There is a deep, inner desire in us for wholeness. We long for broken things to be restored, even though many times we feel powerless in the face of that brokenness. When we can, there is a passion to re-build. In a world where things, people and relationships are constantly breaking down, investing in restoration expresses a hope that most of us cannot typically put into words. It is the echo of Eden; the gravitational pull of a new heaven and earth to come. It is the promise held out in the resurrection of Christ.

Restoration requires a huge investment. There are always obstacles. But the joy of seeing something – or someone – returned to beauty and usefulness is priceless. I think the Apostle Paul might have experienced this joy when he told Timothy to find Mark and ask him to rejoin Paul, because he had become “useful” to him in the ministry (2 Timothy 4:11). This same Mark caused the falling out between Barnabas and Paul because he bailed out on them on one of their missionary journeys. Mark was a washout, a failure. Yet, after years of tutelage under the gracious and watchful care of Barnabas, Mark reappears – fully restored and ready to serve.

Barnabas is the patron saint of restoration. Paul was a former Pharisee, changed by the grace of God but still held in suspicion by a fledgling church that had experienced his misguided zeal. Yet Barnabas stood with him, as Paul became the great apostle to the Gentiles. We have to wonder how many others Barnabas picked up, dusted off and set back on their feet again. He is the shining example of what the church is meant to be – a workshop of reconciliation and restoration. The dream that calls to us in the garage and the studio, the rehab center and the renovation site is fanned into flame by the grace we find in the Gospel. Jesus is the Great Restorer, and we have the opportunity to apprentice in His business.

It is not just the “sinner outside the doors” that needs us. There are sinners among us – the church –  broken and marred by the consequences of bad choices, lustful desires and hurtful relationships, and they need to be restored as well. Pastors and leaders who were once beautiful and useful servants of God, are chipped and bent, the color washed out and the engine dead. We seem so hesitant, even reluctant to walk through the process of restoration with them. We are content to push these men and women to the back of the garage and cover them with a tarp, never to be thought of again.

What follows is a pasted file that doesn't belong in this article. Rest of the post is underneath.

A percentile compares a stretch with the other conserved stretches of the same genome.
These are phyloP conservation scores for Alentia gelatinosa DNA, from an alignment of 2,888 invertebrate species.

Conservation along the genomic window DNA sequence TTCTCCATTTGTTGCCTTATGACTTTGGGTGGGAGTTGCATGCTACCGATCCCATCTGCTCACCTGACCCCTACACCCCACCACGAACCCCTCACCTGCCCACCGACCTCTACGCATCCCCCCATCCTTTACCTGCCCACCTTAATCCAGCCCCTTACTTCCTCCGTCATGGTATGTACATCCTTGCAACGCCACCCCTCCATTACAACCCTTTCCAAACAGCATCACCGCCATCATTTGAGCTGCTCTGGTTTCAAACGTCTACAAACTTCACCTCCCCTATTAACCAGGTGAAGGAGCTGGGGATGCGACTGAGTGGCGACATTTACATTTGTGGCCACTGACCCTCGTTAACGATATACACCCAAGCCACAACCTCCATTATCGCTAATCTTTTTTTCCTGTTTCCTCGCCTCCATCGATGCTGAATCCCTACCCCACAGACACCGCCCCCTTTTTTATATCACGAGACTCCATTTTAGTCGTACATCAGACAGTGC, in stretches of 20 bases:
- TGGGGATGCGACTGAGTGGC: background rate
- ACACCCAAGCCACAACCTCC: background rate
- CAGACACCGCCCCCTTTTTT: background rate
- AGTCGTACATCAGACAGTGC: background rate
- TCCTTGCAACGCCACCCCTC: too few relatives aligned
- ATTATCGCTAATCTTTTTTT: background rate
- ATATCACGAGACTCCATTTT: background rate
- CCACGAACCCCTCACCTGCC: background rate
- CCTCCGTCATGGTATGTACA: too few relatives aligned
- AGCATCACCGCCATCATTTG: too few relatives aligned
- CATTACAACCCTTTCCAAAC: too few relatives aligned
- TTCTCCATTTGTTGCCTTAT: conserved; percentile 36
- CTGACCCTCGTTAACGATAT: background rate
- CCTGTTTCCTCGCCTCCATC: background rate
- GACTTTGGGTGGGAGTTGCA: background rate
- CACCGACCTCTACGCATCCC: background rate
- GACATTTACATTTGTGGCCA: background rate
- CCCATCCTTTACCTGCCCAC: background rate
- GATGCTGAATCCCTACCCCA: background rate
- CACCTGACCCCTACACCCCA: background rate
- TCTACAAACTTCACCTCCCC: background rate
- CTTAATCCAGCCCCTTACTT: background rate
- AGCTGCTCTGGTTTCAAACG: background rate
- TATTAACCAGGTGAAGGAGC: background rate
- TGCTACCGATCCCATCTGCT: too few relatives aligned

However, God has a “dream.” It is the dream that, one day, the sign on our church will read “… Repairer of Broken Walls, Restorer of Streets with Dwellings” (Isaiah 58:12). It is a dream that should resonant deeply within each of us as His children. Does it?

Staying Out of the Statistics

A few weeks back, I wrote about the startling statistics that highlight the trends occurring in pastoral ministry today – trends that are resulting in pastors self-ejecting from, or being forced out of, their churches. In the turbulent world of church leadership, many pastors are “at-risk.”

Below are four of the top factors that put pastors in serious jeopardy, as well as a few suggestions on how to stay out of the “statistics.” I shared these at my recent presentation to the Midwest Presbytery of the Evangelical Presbyterian Church, and they reflect not only sound research but also personal experience.

1. Isolation (and loneliness). Many pastors have no real friends! The lack of significant relationships – living inside our own bubbles, with the sound of our own voice as the predominant one –  can lead to self-doubt and self-delusion. If you’re not connected to anyone, you’re not accountable to anyone.

2. Not Understanding our Limitations. We are afraid of our own humanity. We believe that by acknowledging our humanness, we will somehow deny the power of God at work in us. Most pastors enter ministry with high expectations to change, if not the world, then at least their corner of it. Yet our grasp of how that might happen exceeds our reach, and as a result, we turn inward in a dangerously negative way. We end up evaluating ourselves against ‘shoulds’ and ‘oughts’ that come from ourselves, not Jesus.